Tentacles and naked gills

Date February 24, 2014

Despite the recent series of unfortunate oil spills that occurred in our southern waters, it was a glorious weekend for divers over at Pulau Hantu yesterday! Lots of nudibranches and other spineless creatures tried to be cryptic but could not escape the eyes of our experienced and nosy guides! Above is a series of photographs that depict the swimming behavior of the Starry bornella (Bornella stellifer) © Jeemee Goh/Hantu Blog

Jorunna funebris

Phestilla melanobrachia is a relatively large aeolid nudibranch (to 40mm long) that has been recorded from southern Japan, and Hawaii, to northeastern Australia, suggesting a western Pacific distribution. It has both bright orange-yellow and black colour forms. Its colour matching the colour of the coral (Tubastrea, Dendrophyllia) on which it is feeding. The “frilly” part of its body, the cerata, have been likened more to ‘arms’ – brachia, rather than ‘gills’ – branchia. Hence the name! [Source]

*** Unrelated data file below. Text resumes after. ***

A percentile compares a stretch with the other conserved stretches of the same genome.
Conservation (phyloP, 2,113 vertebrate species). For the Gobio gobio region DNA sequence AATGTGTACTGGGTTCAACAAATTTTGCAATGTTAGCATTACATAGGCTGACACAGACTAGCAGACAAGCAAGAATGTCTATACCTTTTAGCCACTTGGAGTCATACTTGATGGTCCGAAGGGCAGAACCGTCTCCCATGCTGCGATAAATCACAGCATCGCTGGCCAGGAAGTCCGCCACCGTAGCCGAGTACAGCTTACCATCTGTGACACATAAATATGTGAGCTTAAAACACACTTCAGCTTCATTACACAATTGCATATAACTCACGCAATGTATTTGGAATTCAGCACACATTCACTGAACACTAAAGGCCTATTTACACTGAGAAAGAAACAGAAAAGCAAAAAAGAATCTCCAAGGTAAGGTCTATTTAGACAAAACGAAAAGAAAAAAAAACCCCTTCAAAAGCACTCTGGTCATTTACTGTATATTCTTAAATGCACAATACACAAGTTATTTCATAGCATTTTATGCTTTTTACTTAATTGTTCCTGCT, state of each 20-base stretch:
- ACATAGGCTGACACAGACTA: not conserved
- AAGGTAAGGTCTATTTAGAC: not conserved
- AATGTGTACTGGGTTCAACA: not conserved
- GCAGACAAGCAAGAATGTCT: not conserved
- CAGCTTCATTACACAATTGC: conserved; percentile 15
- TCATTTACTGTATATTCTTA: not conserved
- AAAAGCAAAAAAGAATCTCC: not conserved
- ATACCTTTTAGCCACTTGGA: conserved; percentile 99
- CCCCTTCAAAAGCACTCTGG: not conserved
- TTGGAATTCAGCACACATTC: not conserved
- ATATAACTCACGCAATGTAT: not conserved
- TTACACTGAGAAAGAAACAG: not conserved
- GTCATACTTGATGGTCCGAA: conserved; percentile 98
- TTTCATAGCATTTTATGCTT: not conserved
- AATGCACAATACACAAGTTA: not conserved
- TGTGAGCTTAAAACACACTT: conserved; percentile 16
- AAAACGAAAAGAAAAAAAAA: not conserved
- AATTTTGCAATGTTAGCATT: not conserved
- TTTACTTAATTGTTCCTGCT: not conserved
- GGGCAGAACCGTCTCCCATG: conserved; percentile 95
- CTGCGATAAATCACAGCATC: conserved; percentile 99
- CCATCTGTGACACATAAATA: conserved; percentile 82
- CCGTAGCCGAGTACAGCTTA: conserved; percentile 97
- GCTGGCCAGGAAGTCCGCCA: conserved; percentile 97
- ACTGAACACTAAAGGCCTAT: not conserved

Cadlinella ornatissima

From left: Glossodoris pallida is characterised by the opaque white marks on the mantle; Ceratosoma gracillimum amongst a bed of hydroids.

Many species of Phyllodesmium have evolved a symbiotic relationship with single-celled plants called zooxanthellae which they keep alive in their bodies, and living to some extent from the products of the zooxanthellae photosynthesis. Phyllodesmium serratum (above) does not have such a relationship, and is unusual in feeding on a wide variety of octocorals. As colour is dependent on the colour of the food they are eating, this species is highly variable in colour except for the white median dorsal line. [Source]

A highly adorable Chromodoris senensis

Left-Right: Dodo sp.; Cuthona sibogae

Just a feather star? Look closely and you’ll find a Squat lobster (Allogalathea elegans) hitching a ride inside!

Hiding on whips, were several varieties of Allied cowries

A tigertail seahorse (Hippocampus comes)

Message in a bottle? Nope! It’s an octopus with its crab snack!

There were also many flatworms and beautiful fish! To see all the spectacular photos from this dive, visit the Hantu Blog Gallery!

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